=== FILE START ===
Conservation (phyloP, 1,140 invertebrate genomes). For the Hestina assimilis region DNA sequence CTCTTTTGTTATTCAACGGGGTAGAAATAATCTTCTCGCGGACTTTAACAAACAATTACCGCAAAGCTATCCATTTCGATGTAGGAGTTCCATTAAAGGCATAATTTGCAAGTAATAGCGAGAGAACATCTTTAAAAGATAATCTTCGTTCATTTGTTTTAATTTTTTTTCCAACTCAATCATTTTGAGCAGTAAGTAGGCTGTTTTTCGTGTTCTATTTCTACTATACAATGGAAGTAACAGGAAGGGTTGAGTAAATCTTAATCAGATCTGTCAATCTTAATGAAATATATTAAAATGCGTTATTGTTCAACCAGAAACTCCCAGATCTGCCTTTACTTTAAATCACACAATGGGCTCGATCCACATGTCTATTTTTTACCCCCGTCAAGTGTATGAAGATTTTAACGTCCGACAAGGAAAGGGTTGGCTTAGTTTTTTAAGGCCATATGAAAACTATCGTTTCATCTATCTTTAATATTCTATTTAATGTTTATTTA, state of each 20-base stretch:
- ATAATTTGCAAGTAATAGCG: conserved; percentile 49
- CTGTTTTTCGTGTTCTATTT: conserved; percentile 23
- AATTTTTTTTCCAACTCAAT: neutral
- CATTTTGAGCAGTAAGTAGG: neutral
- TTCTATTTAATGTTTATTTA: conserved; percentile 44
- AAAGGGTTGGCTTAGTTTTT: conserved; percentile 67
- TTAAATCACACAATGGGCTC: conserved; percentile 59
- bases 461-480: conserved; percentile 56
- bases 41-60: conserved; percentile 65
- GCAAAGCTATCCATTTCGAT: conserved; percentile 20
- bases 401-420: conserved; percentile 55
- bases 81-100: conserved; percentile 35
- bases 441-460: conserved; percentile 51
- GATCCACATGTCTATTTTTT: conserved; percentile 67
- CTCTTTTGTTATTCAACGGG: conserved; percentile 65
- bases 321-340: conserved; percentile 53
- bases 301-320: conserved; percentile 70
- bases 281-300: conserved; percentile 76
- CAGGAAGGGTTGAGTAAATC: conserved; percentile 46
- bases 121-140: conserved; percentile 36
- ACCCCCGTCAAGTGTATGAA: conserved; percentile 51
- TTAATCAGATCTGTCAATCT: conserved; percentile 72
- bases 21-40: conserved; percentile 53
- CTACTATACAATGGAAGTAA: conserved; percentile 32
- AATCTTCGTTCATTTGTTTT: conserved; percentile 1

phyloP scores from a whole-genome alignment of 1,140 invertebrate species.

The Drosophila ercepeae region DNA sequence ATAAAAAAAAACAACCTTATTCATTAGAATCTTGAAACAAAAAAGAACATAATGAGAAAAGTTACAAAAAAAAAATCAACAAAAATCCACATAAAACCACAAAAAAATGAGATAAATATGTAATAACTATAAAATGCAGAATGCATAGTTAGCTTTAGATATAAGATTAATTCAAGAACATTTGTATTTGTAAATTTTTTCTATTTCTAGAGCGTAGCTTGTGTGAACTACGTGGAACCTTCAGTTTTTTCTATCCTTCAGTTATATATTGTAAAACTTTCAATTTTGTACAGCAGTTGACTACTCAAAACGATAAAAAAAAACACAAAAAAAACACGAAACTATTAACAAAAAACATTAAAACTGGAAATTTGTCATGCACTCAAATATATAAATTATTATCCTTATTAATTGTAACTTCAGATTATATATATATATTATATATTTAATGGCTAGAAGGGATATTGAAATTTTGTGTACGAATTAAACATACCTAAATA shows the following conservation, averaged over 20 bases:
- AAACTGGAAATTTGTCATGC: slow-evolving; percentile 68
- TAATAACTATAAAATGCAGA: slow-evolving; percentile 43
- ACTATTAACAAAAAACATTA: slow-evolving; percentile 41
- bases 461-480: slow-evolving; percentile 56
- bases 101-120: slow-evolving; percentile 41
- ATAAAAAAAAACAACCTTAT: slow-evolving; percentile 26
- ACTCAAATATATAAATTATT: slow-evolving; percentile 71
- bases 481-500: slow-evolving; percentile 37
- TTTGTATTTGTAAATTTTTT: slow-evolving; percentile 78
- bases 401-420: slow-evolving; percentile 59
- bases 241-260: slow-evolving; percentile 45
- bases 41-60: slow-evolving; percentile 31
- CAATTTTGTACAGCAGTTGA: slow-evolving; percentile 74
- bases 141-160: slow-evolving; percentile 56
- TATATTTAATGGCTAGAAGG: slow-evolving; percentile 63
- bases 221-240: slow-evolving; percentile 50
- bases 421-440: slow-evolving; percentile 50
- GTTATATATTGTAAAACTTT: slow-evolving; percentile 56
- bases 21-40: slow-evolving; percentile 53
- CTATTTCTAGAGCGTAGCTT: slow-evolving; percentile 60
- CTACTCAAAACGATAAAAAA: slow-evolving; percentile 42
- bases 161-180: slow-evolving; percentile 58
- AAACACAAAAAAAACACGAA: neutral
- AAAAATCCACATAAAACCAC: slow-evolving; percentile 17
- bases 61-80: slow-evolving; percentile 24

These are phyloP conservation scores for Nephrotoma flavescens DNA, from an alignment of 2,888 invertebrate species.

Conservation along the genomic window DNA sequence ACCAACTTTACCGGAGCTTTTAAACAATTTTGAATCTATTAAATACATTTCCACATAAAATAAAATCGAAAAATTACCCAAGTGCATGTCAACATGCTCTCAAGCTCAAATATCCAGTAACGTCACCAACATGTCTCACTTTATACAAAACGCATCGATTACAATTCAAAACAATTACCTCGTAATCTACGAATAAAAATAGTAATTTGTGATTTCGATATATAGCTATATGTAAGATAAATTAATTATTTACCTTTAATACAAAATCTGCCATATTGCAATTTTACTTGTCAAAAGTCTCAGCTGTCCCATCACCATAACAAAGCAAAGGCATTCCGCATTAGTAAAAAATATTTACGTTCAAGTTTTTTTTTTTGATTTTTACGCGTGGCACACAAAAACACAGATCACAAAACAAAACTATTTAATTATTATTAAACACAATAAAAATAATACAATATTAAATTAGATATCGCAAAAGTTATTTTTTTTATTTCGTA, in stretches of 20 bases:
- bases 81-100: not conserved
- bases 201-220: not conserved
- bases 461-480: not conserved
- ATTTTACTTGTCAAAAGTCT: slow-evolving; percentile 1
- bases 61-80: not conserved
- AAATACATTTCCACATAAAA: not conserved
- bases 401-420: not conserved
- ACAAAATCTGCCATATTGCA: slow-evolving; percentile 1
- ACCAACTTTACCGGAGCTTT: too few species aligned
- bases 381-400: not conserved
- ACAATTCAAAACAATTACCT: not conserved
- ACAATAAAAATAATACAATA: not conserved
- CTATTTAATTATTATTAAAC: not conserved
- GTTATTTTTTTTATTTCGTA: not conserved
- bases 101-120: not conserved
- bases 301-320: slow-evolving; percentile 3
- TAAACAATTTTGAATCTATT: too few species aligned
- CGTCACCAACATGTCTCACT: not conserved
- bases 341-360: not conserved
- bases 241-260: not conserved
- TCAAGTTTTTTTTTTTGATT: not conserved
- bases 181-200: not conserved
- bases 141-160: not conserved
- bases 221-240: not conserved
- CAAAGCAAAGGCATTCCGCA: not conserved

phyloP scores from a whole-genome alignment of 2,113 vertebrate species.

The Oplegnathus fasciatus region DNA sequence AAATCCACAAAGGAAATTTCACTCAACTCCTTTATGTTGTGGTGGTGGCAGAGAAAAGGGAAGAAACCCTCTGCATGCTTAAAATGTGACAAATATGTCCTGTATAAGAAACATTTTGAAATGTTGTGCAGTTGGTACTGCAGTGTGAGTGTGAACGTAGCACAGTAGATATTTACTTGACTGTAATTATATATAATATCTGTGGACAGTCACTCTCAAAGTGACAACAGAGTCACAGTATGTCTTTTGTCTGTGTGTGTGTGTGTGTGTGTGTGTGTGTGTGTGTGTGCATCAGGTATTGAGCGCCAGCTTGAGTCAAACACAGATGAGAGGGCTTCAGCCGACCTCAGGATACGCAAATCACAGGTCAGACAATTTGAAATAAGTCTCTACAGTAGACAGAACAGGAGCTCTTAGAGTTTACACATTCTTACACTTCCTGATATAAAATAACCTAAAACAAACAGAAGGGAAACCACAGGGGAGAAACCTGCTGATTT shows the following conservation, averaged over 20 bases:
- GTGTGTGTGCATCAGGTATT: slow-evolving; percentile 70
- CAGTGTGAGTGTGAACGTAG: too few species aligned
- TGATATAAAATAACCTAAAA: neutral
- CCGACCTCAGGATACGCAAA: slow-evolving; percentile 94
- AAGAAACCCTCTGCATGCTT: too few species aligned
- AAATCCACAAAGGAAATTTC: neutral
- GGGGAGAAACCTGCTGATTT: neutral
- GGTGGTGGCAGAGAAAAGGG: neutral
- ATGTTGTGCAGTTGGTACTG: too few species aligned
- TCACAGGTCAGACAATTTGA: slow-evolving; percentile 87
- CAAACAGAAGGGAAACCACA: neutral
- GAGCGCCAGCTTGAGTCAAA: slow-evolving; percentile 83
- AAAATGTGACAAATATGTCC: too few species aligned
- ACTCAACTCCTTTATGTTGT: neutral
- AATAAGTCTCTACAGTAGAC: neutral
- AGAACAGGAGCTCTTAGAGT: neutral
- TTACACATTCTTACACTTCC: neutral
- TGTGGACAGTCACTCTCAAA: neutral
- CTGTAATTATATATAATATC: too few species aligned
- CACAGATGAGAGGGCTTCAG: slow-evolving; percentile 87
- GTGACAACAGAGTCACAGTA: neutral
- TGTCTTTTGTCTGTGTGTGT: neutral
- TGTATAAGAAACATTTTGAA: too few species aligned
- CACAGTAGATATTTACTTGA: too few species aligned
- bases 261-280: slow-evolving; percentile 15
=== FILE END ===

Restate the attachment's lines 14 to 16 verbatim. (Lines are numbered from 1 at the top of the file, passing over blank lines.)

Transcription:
- bases 441-460: conserved; percentile 51
- GATCCACATGTCTATTTTTT: conserved; percentile 67
- CTCTTTTGTTATTCAACGGG: conserved; percentile 65